GUTEKUNST PRIZE CEREMONY FOR EMERGING TRANSLATORS

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On August 16, 2023, I attended the 13th annual award ceremony of the Gutekunst Prize which was held at the Goethe Institut in New York. This year’s winner was Betsy Carter for her translation of an excerpt from Simone Scharbert’s novel Rosa in Grau. Eine Heimsuchung which was published in 2022.

The ceremony was attended by Mariella de Carvalho, Head of Cultural Affairs and Science Department for the German Consulate of New York, David Detjen of the non-profit organization Friends of Goethe New York which funds the prize and by the noted German translator Alta Price, herself a former recipient of the prize. Danielle Drori, a scholar of Modern Hebrew literature, also spoke about the intersection of translation and politics.

The Gutekunst prize was established in 2010 in memory of Frederick and Grace Gutekunst with the goal of identifying outstanding young translators of German literature into English. The competition is open to college students and to translators under the age of 35 who have not yet published a book-length translation. The award seeks not only to honor the translator for an outstanding translation but also to assist young translators in establishing contact with the translation and publishing communities.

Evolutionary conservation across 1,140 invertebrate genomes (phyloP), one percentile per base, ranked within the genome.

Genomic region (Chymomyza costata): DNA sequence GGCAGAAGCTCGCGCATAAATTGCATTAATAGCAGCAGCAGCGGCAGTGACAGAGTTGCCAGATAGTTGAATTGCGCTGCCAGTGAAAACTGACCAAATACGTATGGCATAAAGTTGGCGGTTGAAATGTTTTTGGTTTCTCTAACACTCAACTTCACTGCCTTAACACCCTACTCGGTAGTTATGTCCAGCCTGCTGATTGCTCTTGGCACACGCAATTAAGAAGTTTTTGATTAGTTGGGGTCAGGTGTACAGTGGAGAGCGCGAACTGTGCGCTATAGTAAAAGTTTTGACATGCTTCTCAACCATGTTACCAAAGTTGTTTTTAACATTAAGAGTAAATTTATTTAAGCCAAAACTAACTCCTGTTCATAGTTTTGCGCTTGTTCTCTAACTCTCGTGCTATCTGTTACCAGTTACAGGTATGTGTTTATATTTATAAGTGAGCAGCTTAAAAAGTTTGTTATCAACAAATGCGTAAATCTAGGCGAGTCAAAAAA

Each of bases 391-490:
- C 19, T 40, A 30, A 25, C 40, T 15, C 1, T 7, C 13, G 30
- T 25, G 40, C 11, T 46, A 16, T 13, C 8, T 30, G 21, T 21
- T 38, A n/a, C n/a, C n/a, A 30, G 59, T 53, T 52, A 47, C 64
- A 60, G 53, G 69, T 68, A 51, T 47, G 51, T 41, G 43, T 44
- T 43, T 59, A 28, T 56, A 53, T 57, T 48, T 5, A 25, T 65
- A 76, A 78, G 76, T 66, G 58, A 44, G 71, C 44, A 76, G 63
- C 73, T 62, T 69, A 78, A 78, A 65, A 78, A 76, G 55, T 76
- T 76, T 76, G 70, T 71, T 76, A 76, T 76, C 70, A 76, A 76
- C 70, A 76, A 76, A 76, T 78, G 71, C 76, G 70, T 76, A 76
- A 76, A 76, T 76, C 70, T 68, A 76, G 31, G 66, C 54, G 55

In 2023 there were 20 applicants for the prize, each of whom had to submit a translation of a 10-page excerpt from Ms. Scharbert’s novel. The assignment was not an easy one since Ms. Schargert’s novel is often fragmentary in nature. It portrays the thoughts and recollections of a woman who has been in and out of mental institutions while struggling to raise a young daughter. The novel is set in 1950’s Germany in which the trauma of World War II is still fresh in the minds of the inhabitants. The novel contains flashbacks and hallucinatory episodes which present notable challenges to the translator as do its various cultural references, some of which are pulled from the worlds of music and history.

Ms. Price described how Betsy Carter had effectively captured the voice of the troubled middle-class mid-twentieth century narrator. Her translation was able to successfully reflect the more formal tone of a woman of the era while still translating the test into an idiomatic English. Betsy Carter then spoke to the audience about the experience of translating this novel. One of her goals was to keep the sound and rhythm of the original German while making its cultural references meaningful to an English-speaking audience.

Ms. Carter is a Ph.D. student in Second Language Acquisition and Teaching (SLAT) at the University of Arizona and a graduate associate teacher with the university’s Department of German Studies. She holds a master’s degree in German studies from the University of Colorado Boulder and a bachelor’s degree from Brown. Her award-winning translation is available on the Goethe Institut New York website. The translated title of the book is “Rosy Shades of Darkness. A Tribulation.”

 

Patricia Stumpp

 

 

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